Denver Man Faces Federal Charge for Shining Laser at Police Helicopter

What happened on October 5, 2023?

On that day, Josefat Alejandro Marmolejo-Lucio, a 27-year-old Denver resident, knowingly aimed the beam of a laser pointer at a helicopter operated by the Denver Police Department (DPD). The helicopter, known as Air 1, was flying over the city as part of its routine patrol.

The laser beam endangered the safety of the crew and the public by potentially blinding or distracting the pilot and the observer. The DPD reported the incident to the Federal Bureau of Investigation (FBI), which initiated an investigation.

How did the FBI catch the suspect?

The FBI used various investigative techniques to identify and locate Marmolejo-Lucio as the person responsible for the laser strike. They also recovered the laser pointer that he used to target the helicopter.

On January 24, 2024, Marmolejo-Lucio made his initial appearance before U.S. Magistrate Judge Scott T. Varholak. He was released on bond with conditions that include not possessing any laser pointers.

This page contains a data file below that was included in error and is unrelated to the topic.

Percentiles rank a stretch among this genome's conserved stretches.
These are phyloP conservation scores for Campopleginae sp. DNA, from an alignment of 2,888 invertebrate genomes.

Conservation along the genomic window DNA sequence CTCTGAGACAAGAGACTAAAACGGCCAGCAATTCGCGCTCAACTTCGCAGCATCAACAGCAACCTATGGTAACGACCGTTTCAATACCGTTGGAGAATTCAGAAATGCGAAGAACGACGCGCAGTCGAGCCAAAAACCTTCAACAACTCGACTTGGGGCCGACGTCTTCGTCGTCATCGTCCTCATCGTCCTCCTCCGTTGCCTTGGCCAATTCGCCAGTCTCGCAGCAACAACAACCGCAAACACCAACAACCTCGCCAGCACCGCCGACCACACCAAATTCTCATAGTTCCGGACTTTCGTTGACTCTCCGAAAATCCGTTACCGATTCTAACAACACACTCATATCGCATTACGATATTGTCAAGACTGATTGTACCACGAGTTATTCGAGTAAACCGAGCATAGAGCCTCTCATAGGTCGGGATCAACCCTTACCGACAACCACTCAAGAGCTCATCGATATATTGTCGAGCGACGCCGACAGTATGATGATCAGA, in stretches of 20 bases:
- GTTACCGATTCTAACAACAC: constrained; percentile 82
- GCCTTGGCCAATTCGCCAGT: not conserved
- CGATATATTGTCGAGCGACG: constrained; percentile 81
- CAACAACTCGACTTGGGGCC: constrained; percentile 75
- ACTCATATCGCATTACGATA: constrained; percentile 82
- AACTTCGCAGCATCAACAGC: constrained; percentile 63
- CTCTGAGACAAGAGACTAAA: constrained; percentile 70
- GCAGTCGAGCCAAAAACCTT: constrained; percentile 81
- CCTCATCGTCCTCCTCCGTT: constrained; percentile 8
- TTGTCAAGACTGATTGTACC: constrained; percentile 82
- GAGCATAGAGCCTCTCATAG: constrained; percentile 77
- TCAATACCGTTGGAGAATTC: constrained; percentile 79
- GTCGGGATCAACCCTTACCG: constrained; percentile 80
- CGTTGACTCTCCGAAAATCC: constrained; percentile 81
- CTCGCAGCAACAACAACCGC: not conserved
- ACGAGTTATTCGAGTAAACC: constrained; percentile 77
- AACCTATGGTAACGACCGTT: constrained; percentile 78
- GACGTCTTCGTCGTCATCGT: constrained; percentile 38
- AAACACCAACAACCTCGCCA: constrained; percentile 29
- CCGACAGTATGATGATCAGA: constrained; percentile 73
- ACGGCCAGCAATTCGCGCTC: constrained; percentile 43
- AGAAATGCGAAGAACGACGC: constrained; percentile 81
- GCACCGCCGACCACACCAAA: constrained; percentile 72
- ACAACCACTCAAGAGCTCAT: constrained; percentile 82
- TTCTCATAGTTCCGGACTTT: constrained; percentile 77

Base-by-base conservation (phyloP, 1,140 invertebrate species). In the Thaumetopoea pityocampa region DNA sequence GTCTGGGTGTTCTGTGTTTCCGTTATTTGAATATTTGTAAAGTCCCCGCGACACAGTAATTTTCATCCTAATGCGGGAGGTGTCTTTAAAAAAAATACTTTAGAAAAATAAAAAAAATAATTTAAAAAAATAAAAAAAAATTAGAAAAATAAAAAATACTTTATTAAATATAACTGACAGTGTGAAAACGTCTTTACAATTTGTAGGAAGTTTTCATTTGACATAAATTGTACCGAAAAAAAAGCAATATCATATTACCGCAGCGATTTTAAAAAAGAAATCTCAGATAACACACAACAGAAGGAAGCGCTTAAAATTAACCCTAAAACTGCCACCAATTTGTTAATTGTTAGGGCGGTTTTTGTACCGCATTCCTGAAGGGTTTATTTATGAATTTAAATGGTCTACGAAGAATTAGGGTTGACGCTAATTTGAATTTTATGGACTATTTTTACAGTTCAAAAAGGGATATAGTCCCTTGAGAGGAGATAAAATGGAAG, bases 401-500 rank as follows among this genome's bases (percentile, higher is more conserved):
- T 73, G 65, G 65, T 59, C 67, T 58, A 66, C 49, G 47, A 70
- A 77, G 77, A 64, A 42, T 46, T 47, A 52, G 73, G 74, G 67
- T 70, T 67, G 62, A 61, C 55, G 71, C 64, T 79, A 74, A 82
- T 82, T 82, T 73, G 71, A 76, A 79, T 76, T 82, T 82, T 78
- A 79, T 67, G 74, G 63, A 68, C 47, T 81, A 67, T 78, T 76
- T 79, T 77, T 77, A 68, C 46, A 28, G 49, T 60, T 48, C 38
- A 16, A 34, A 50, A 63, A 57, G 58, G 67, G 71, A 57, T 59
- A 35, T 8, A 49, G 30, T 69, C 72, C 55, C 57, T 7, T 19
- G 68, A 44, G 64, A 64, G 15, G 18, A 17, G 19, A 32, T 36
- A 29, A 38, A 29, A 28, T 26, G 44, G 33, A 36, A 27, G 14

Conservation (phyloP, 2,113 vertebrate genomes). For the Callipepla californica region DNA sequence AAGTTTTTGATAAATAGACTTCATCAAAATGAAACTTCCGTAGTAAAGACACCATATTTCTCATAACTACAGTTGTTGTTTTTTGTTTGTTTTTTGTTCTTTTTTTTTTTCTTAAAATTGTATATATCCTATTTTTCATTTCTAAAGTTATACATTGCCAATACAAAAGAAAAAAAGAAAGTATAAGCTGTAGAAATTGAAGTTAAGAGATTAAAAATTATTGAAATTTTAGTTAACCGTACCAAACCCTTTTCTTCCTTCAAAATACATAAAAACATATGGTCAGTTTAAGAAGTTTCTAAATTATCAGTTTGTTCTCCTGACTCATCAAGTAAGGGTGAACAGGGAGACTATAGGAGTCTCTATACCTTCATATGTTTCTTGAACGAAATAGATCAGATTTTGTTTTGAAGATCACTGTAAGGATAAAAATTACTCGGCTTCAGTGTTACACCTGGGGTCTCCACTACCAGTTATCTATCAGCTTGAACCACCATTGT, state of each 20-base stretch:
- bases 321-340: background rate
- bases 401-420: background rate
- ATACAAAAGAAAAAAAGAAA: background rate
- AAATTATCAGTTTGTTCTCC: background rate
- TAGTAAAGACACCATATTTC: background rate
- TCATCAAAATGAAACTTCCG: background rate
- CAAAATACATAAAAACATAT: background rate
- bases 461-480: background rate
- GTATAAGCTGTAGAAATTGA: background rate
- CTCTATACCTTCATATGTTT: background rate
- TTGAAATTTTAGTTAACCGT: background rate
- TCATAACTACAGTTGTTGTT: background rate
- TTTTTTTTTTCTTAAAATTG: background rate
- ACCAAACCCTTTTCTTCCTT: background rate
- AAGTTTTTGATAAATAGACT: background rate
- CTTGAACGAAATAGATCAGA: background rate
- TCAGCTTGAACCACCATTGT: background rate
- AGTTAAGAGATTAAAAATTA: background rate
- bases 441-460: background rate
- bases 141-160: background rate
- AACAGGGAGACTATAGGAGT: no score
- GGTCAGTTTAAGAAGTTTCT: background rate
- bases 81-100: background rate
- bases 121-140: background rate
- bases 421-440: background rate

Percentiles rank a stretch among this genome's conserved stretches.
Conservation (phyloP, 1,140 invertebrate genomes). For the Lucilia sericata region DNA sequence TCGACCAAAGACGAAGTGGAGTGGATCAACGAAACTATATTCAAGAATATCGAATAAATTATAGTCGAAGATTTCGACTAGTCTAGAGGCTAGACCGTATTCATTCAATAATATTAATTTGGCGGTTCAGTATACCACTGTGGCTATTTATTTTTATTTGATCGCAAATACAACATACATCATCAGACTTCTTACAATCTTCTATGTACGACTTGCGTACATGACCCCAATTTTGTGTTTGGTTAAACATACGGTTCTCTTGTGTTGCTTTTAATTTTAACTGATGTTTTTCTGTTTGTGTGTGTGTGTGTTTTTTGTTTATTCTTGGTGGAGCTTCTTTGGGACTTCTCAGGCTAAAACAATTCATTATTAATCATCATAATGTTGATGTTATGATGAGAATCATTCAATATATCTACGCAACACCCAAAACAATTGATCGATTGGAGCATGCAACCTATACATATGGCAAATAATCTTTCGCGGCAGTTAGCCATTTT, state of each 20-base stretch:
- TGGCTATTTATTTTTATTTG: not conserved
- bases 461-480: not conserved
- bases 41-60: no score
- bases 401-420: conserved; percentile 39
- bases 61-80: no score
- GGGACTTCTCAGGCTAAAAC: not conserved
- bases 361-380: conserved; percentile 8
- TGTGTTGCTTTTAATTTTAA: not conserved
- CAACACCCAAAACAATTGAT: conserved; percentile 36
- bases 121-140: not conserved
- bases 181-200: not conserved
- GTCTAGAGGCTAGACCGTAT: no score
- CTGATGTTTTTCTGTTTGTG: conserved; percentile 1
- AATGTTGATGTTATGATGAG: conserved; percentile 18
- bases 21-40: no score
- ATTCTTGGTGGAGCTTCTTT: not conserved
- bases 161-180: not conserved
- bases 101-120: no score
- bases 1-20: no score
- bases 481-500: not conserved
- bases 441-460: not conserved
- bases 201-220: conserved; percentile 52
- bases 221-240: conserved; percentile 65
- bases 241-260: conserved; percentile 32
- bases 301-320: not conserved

What are the legal consequences of aiming a laser at an aircraft?

According to the U.S. Attorney’s Office for the District of Colorado, Marmolejo-Lucio has been indicted by a federal grand jury on a single count of aiming a laser pointer at an aircraft. This charge carries a maximum penalty of five years in prison and a $250,000 fine.

Police Helicopter

The U.S. Attorney’s Office also stated that this is not the first time that someone has been charged for this offense in Colorado. In August 2023, Kevin William Adamchack, a 43-year-old Franktown man, was indicted for aiming a laser pointer at Air 1 on March 2, 2023.

Why is pointing a laser at an aircraft a serious crime?

Pointing a laser at an aircraft is a federal crime since 2012, when Congress passed the FAA Modernization and Reform Act. The law was enacted to protect the aviation industry from the growing threat of laser attacks.

According to the Federal Aviation Administration (FAA), laser incidents involving aircraft have increased significantly in recent years. In 2020, there were 6,852 reported laser strikes in the U.S., compared to 384 in 2006.

The FAA warns that lasers can cause permanent eye damage to pilots and crew members, as well as interfere with flight operations. The agency also urges the public to report any suspicious laser activity to local law enforcement or the FBI.

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